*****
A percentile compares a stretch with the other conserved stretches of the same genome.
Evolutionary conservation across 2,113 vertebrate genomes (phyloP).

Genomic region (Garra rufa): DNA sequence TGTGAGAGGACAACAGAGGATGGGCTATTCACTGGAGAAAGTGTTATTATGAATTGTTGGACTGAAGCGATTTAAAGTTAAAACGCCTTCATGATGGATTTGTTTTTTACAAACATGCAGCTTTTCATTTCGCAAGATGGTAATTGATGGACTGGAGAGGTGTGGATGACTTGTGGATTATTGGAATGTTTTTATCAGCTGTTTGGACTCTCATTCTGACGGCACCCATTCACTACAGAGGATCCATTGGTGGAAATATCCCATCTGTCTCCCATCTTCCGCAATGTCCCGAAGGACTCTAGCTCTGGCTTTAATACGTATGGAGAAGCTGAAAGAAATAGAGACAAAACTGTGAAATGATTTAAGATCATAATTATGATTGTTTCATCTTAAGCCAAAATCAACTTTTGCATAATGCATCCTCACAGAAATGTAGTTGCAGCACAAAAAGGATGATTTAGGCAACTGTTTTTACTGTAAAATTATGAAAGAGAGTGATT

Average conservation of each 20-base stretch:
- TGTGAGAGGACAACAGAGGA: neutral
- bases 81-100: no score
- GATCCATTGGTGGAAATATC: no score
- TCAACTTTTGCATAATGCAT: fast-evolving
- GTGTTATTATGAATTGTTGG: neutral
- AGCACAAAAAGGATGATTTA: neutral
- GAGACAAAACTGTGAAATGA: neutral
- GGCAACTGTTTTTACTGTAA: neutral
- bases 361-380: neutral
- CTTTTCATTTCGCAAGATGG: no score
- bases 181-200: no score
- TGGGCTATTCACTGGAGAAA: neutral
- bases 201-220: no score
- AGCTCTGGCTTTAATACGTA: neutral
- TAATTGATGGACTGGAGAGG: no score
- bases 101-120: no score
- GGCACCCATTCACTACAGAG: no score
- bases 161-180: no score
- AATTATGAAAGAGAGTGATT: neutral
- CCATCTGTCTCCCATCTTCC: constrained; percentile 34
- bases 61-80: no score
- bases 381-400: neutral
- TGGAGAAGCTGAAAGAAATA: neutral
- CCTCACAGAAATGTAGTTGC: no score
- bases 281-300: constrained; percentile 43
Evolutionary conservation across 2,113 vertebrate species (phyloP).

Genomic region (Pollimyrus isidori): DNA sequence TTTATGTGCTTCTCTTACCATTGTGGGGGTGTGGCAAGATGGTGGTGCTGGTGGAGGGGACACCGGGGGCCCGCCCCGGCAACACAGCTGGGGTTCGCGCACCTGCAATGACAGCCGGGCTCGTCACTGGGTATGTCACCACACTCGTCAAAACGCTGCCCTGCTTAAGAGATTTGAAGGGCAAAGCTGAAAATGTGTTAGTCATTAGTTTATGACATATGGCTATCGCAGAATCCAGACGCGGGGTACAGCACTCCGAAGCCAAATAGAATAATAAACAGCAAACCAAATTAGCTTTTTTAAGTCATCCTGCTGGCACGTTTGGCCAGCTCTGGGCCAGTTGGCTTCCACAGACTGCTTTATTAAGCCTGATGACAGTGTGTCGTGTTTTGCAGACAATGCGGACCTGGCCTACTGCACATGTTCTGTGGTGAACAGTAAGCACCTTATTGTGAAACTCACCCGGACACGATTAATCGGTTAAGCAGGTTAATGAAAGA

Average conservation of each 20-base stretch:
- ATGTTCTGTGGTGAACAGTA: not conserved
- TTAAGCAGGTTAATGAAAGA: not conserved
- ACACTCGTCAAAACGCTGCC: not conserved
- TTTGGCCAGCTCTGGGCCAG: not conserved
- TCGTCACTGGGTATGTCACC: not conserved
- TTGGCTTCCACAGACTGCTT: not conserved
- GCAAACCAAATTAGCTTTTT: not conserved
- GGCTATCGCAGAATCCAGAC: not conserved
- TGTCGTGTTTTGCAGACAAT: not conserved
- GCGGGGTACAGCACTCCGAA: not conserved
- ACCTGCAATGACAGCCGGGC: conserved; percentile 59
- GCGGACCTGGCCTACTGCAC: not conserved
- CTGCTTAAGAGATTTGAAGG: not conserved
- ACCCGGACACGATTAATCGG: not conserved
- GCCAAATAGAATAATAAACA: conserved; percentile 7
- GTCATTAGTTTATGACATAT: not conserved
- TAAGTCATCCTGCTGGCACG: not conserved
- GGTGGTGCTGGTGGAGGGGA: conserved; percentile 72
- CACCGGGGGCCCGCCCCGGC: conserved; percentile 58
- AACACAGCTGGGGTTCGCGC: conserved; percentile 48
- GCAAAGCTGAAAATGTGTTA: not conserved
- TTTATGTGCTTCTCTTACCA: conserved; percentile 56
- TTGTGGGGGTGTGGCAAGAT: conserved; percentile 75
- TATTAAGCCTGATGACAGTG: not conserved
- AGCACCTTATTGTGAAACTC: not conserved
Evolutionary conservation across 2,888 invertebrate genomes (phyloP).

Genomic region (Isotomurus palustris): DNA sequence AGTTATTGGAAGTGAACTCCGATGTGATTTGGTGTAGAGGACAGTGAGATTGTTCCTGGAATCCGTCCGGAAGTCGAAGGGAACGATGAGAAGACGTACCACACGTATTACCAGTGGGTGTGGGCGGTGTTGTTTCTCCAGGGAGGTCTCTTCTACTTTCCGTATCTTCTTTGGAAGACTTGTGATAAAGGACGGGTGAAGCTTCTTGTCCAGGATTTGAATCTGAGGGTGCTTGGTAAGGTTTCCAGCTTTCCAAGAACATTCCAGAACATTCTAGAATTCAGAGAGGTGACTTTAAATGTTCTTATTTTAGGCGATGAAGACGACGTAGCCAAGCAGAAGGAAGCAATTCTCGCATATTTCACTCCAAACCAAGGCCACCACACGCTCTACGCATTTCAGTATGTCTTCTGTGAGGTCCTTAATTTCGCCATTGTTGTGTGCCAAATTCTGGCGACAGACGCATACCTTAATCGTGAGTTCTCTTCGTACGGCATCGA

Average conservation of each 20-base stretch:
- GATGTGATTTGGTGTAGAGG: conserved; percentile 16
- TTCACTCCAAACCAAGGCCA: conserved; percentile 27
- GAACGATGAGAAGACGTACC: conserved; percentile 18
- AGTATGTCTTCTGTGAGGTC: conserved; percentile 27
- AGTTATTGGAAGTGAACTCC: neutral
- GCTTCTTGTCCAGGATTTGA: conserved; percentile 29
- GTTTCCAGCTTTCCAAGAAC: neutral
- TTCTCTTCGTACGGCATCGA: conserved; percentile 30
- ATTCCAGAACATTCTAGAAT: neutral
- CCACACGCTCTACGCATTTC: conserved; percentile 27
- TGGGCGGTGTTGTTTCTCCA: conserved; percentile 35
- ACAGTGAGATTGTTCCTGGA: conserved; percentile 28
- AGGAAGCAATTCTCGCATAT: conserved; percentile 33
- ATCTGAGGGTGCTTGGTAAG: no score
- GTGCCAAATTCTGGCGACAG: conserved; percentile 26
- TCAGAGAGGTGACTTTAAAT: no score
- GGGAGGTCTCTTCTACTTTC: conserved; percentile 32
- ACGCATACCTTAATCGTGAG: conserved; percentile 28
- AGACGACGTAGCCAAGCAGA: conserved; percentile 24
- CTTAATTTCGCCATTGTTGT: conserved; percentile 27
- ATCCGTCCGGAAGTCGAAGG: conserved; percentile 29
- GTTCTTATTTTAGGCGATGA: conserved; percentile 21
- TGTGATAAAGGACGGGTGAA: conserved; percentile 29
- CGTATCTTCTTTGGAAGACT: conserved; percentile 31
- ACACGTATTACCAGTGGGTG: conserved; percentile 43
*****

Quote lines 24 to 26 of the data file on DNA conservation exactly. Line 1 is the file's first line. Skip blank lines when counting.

- CCATCTGTCTCCCATCTTCC: constrained; percentile 34
- bases 61-80: no score
- bases 381-400: neutral